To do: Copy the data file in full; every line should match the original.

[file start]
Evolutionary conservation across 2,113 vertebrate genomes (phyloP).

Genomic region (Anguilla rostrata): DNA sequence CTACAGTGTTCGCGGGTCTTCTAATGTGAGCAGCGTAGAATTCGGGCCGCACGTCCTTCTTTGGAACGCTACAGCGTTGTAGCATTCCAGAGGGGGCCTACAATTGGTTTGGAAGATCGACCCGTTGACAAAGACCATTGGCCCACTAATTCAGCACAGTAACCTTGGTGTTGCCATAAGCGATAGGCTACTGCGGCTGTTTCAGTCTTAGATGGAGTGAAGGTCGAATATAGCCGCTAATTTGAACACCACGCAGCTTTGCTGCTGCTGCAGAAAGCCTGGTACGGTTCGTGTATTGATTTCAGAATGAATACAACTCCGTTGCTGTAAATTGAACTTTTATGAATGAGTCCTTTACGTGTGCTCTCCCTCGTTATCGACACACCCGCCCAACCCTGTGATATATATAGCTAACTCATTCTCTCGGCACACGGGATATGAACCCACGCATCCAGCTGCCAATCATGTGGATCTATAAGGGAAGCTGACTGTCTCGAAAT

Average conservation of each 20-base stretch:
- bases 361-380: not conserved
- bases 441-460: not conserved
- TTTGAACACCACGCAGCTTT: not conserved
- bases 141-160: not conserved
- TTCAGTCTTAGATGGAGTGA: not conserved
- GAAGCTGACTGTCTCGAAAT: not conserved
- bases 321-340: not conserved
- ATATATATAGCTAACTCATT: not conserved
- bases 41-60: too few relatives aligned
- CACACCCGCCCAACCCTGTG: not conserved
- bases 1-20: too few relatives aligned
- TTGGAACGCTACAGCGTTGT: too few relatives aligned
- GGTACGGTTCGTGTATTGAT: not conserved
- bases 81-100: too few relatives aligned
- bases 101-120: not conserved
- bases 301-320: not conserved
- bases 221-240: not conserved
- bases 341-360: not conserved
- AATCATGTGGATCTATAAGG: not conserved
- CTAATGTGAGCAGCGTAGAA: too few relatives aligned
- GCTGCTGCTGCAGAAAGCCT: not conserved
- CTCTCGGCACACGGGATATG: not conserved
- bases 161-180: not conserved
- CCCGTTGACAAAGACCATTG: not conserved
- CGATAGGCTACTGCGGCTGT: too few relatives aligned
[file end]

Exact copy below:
Evolutionary conservation across 2,113 vertebrate genomes (phyloP).

Genomic region (Anguilla rostrata): DNA sequence CTACAGTGTTCGCGGGTCTTCTAATGTGAGCAGCGTAGAATTCGGGCCGCACGTCCTTCTTTGGAACGCTACAGCGTTGTAGCATTCCAGAGGGGGCCTACAATTGGTTTGGAAGATCGACCCGTTGACAAAGACCATTGGCCCACTAATTCAGCACAGTAACCTTGGTGTTGCCATAAGCGATAGGCTACTGCGGCTGTTTCAGTCTTAGATGGAGTGAAGGTCGAATATAGCCGCTAATTTGAACACCACGCAGCTTTGCTGCTGCTGCAGAAAGCCTGGTACGGTTCGTGTATTGATTTCAGAATGAATACAACTCCGTTGCTGTAAATTGAACTTTTATGAATGAGTCCTTTACGTGTGCTCTCCCTCGTTATCGACACACCCGCCCAACCCTGTGATATATATAGCTAACTCATTCTCTCGGCACACGGGATATGAACCCACGCATCCAGCTGCCAATCATGTGGATCTATAAGGGAAGCTGACTGTCTCGAAAT

Average conservation of each 20-base stretch:
- bases 361-380: not conserved
- bases 441-460: not conserved
- TTTGAACACCACGCAGCTTT: not conserved
- bases 141-160: not conserved
- TTCAGTCTTAGATGGAGTGA: not conserved
- GAAGCTGACTGTCTCGAAAT: not conserved
- bases 321-340: not conserved
- ATATATATAGCTAACTCATT: not conserved
- bases 41-60: too few relatives aligned
- CACACCCGCCCAACCCTGTG: not conserved
- bases 1-20: too few relatives aligned
- TTGGAACGCTACAGCGTTGT: too few relatives aligned
- GGTACGGTTCGTGTATTGAT: not conserved
- bases 81-100: too few relatives aligned
- bases 101-120: not conserved
- bases 301-320: not conserved
- bases 221-240: not conserved
- bases 341-360: not conserved
- AATCATGTGGATCTATAAGG: not conserved
- CTAATGTGAGCAGCGTAGAA: too few relatives aligned
- GCTGCTGCTGCAGAAAGCCT: not conserved
- CTCTCGGCACACGGGATATG: not conserved
- bases 161-180: not conserved
- CCCGTTGACAAAGACCATTG: not conserved
- CGATAGGCTACTGCGGCTGT: too few relatives aligned